- Grated rind of half a lemon
- Around 5 tbsp milk
- 1 large onion, sliced
- 2 tbsp butter
- In a large bowl, mid the meat with the parmesan, cinnamon, salt and pepper, breadcrumbs, eggs, lemon juice and lemon rind. Add enough milk to make the mixture moist but not sloppy or sticky.
- Kneed it well, shape it into a fat sausage shape, coat with more breadcrumbs, cover and chill in the fridge.
- Heat the oven to 200C
- Fry the onion in the butter until caramelised, and put it into the base of a tin, or other oven-safe dish of a suitable shape.
- Put the mince mixture on top of the onions, and bake for around 35 minutes in a hot oven.
Slice and serve hot, with a tomato sauce, or cold, with a salad.
You can make this with any left-over bolognese Ragu, or do as I did – make the ragu from scratch. I made double, ate some for tea with pasta, froze some, and made the risotto with the rest. This is from Risotto Risotto.
- 1 large carrot, peeled and diced
- 1 stick of celery, diced
- 1 onion, finely chopped
- 4 tbsp olive oil
- 2 slices of unsmoked bacon, chopped
- 250g minced beef
- 1 glass of red wine
- 400g can of tomatoes, pureed in the tin
- 1 bayleaf
- salt and pepper
- 500g risotto rice
- 1.5 litres of stock
- 25g butter
- 50g grated parmesan
- Make the ragu sauce first, preferably the day before. Fry all the chopped vegetables and bacon in the oil until the vegetables are soft.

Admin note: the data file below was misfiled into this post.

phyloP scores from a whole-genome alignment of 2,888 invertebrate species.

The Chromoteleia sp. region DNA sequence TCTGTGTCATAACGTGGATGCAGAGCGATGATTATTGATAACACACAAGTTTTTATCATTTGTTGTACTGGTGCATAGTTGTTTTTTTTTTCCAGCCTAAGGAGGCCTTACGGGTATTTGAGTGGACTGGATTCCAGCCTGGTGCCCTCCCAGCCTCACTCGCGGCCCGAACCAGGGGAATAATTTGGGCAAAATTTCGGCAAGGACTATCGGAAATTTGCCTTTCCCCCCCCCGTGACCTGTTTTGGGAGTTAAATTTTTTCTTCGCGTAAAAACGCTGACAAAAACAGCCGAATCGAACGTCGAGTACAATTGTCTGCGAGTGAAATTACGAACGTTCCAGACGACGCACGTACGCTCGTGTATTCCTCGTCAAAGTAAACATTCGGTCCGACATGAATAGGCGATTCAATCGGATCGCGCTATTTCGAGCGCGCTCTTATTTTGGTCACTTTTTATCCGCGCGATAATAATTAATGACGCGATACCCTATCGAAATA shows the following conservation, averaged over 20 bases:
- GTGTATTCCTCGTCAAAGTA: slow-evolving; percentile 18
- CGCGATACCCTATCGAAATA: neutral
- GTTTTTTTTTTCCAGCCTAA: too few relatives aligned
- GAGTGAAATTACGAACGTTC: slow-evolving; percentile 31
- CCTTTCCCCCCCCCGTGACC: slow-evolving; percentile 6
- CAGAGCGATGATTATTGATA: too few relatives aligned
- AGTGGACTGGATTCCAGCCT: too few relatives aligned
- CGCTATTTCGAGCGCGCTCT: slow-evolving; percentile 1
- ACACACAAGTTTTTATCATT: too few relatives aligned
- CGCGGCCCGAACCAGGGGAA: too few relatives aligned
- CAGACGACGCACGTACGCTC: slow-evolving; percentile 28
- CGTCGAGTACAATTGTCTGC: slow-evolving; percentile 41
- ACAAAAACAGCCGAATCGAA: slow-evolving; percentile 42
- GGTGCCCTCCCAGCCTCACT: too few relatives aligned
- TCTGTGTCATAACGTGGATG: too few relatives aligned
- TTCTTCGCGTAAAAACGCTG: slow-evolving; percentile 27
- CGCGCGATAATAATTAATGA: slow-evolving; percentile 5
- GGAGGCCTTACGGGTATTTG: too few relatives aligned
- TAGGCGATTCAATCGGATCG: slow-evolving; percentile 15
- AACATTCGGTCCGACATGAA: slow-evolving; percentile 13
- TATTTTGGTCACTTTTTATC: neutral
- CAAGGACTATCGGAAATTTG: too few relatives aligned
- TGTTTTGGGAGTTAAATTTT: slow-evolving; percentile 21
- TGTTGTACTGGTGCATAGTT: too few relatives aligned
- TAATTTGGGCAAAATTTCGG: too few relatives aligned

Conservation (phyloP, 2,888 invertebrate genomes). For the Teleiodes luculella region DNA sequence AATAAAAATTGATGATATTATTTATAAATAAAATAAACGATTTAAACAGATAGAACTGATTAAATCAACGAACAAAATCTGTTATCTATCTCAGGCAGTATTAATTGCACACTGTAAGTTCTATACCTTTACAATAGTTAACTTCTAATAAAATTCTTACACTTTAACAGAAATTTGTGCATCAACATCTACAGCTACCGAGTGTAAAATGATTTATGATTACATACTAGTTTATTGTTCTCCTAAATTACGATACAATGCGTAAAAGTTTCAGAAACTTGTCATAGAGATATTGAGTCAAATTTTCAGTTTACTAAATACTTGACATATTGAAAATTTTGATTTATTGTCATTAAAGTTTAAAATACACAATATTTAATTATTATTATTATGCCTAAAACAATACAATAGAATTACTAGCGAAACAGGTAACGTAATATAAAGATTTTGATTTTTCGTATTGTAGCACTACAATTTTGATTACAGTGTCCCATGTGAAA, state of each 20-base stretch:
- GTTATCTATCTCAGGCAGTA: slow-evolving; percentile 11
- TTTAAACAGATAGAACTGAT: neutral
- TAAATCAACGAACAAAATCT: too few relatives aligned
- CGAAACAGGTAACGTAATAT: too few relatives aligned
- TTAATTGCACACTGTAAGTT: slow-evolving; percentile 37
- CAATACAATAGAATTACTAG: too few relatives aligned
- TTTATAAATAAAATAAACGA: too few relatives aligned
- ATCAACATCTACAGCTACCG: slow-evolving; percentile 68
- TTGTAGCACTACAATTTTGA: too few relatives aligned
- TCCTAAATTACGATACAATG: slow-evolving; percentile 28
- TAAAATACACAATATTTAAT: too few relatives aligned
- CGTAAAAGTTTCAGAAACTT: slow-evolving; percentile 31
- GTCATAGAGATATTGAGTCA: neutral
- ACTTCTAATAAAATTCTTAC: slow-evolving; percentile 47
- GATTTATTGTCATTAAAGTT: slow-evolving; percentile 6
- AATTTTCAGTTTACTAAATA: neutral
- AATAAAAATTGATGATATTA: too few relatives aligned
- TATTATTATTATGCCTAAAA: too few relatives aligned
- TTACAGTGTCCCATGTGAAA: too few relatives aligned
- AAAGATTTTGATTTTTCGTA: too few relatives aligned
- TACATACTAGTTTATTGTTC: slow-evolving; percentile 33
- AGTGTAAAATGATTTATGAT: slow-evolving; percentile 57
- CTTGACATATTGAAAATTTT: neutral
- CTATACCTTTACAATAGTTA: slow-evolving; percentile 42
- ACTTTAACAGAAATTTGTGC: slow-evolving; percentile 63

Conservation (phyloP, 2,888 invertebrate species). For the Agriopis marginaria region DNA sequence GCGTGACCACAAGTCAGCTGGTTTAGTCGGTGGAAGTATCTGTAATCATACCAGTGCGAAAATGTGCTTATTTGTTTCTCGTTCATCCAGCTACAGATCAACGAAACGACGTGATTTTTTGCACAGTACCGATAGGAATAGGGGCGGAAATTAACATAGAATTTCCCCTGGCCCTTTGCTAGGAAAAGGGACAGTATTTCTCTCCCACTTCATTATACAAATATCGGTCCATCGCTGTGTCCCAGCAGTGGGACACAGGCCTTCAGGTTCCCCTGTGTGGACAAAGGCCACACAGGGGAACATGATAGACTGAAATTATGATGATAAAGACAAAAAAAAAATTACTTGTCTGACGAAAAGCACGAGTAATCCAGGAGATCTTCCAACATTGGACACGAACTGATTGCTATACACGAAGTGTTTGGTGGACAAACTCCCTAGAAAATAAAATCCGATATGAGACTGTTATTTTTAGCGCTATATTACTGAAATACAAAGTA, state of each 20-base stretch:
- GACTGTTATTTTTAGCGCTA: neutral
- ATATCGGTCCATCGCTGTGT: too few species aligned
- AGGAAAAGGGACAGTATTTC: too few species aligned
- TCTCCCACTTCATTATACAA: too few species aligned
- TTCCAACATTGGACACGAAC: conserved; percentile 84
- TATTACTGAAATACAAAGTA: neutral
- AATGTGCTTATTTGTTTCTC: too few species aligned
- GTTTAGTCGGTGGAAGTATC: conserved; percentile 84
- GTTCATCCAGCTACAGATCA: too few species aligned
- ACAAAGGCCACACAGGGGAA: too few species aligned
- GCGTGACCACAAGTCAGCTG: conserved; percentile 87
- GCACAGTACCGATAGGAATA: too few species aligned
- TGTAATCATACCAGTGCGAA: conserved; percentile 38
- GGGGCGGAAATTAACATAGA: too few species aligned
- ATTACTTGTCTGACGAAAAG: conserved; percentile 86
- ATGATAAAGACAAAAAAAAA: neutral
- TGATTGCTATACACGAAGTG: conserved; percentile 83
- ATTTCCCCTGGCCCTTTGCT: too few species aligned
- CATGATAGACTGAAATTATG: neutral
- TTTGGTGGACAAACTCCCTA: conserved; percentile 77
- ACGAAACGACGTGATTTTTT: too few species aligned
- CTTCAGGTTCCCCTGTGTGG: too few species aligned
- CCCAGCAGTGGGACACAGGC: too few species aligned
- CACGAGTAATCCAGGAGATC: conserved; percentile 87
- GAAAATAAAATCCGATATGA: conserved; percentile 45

- Add the mince and the wine, and fry until the meat is brown and the alcohol has boiled away.
- Add the pureed tomatoes, bayleaf, and season with salt and pepper. Cover and leave to simmer for 2 hours until rich and dense. Check frequently to ensure that it is not ‘sticking’.
- Next, add the rice to the ragu, and stir at a simmer until the mixture looks dry.
- Keep the stock on the boil, and add a ladleful at a time, stirring constantly and allowing the liquid to be absorbed before the next ladleful is added.
- Continue in this way for around 20 minutes; the rice will be firm and cooked through, and the risotto will be creamy. Take the risotto off the heat, remove the bayleaf, and stir in the butter and parmesan cheese.
- Cover and leave to rest for a few minutes, before transferring to a warmed platter and serving.